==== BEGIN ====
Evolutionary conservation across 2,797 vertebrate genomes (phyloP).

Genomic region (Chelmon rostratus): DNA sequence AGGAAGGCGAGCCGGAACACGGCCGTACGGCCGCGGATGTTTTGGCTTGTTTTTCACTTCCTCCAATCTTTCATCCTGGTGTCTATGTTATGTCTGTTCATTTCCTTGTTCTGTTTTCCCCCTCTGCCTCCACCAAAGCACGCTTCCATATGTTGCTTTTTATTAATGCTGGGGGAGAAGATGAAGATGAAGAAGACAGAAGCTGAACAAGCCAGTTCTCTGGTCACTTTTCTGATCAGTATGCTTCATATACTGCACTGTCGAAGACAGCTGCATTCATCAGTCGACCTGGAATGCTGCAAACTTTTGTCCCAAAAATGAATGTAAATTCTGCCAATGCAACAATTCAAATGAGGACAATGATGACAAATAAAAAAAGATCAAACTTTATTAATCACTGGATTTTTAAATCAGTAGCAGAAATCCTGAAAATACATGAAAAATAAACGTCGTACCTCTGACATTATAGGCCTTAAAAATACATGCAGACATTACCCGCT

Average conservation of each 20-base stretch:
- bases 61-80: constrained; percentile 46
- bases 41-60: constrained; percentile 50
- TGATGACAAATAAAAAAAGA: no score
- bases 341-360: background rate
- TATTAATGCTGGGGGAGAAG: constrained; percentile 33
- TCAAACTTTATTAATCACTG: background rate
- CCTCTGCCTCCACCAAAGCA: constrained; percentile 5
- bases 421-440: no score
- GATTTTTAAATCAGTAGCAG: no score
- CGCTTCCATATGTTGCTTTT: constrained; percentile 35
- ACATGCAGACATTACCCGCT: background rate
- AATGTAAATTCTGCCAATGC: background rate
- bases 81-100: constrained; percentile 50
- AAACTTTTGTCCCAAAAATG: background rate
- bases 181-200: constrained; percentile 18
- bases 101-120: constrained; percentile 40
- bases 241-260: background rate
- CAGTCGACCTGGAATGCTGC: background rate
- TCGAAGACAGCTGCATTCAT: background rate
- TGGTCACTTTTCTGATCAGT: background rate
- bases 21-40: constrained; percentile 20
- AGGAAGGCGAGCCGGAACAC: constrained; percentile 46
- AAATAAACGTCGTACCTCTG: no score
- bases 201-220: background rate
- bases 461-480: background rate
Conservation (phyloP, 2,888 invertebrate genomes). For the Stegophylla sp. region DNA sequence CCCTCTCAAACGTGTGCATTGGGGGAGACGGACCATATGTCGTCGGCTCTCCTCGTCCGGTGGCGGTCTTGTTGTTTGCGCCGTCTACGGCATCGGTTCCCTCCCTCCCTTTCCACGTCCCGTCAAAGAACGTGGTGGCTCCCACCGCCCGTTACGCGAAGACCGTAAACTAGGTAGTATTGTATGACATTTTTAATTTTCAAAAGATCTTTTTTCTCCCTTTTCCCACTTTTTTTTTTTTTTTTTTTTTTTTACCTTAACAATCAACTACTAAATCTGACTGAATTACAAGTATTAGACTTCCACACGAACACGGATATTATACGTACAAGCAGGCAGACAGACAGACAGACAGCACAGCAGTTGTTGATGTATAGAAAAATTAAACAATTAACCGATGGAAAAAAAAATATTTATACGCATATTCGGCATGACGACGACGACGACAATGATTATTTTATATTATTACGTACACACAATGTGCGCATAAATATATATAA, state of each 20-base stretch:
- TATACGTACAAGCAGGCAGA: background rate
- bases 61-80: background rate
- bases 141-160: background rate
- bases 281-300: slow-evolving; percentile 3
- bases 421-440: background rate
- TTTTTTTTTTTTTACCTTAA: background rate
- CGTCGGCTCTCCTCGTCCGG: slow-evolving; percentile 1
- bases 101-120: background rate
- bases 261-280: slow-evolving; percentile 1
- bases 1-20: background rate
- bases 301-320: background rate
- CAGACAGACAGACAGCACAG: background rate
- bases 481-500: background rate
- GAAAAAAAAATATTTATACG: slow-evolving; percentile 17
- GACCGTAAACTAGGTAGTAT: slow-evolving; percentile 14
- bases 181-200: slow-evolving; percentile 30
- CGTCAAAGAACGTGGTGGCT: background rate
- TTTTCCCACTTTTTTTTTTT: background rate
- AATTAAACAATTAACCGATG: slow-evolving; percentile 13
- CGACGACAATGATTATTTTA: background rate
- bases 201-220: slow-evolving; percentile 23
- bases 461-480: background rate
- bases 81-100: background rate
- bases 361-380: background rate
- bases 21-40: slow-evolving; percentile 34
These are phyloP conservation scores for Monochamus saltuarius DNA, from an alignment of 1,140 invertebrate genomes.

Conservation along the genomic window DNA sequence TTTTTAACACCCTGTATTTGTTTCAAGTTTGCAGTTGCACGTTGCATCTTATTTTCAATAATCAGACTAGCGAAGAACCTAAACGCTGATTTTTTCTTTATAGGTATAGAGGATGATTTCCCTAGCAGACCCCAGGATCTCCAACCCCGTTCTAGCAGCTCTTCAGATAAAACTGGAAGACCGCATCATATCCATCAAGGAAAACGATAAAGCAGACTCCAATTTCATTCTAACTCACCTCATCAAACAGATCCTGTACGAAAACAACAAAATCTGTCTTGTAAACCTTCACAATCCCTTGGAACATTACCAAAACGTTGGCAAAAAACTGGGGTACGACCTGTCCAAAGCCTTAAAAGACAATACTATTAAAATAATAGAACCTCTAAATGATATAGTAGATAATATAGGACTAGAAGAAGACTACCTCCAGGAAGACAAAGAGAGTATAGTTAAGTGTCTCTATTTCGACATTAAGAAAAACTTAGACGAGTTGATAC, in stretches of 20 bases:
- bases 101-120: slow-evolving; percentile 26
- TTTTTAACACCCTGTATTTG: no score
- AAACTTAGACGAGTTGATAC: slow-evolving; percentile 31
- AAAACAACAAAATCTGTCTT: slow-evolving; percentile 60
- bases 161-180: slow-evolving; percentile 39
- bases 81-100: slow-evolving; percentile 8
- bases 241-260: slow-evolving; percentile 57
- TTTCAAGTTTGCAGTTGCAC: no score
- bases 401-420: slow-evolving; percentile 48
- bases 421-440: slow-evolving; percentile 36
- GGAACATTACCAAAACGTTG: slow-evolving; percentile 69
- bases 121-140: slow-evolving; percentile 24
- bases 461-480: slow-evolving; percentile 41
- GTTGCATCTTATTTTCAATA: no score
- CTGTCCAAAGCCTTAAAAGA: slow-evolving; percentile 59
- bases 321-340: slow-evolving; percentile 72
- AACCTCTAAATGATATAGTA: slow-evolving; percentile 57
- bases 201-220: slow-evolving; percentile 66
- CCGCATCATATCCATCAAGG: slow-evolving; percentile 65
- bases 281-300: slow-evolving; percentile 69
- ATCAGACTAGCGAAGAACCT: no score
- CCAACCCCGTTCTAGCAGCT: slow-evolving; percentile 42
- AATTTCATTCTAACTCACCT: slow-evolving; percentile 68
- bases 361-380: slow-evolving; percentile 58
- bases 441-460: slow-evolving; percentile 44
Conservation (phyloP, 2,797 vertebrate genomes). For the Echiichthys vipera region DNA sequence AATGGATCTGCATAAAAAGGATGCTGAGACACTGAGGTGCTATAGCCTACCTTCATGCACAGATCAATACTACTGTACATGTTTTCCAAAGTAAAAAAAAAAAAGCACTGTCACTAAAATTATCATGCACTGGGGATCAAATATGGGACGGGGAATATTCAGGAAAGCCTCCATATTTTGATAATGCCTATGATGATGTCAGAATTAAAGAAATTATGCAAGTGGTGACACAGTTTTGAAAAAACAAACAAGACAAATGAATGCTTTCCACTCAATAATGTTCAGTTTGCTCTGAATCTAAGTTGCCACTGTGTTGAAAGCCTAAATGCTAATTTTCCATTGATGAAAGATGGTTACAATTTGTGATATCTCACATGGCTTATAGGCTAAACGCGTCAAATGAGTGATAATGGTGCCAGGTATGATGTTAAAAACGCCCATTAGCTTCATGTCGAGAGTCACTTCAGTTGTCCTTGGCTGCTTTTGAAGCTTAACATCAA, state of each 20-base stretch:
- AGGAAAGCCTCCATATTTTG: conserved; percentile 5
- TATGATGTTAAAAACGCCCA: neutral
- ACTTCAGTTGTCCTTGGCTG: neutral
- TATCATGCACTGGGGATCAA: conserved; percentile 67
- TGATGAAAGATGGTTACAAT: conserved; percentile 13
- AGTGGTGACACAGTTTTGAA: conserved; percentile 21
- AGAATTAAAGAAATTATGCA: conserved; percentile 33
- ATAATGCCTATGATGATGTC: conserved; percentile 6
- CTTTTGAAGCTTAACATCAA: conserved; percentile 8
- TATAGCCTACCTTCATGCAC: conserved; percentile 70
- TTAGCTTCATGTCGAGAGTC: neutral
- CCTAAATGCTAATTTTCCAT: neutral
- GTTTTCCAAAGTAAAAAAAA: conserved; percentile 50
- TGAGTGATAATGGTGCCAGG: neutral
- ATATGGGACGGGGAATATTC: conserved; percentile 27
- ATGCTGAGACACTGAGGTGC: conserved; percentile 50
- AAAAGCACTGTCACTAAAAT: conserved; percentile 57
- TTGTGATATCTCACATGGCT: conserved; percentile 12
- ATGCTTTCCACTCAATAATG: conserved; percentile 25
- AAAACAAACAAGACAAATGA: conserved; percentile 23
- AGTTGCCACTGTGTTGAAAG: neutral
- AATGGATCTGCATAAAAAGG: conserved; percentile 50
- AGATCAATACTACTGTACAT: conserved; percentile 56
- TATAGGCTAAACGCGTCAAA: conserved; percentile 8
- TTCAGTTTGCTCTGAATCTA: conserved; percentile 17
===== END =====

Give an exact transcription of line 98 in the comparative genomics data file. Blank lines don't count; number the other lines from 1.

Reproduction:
- ATGCTGAGACACTGAGGTGC: conserved; percentile 50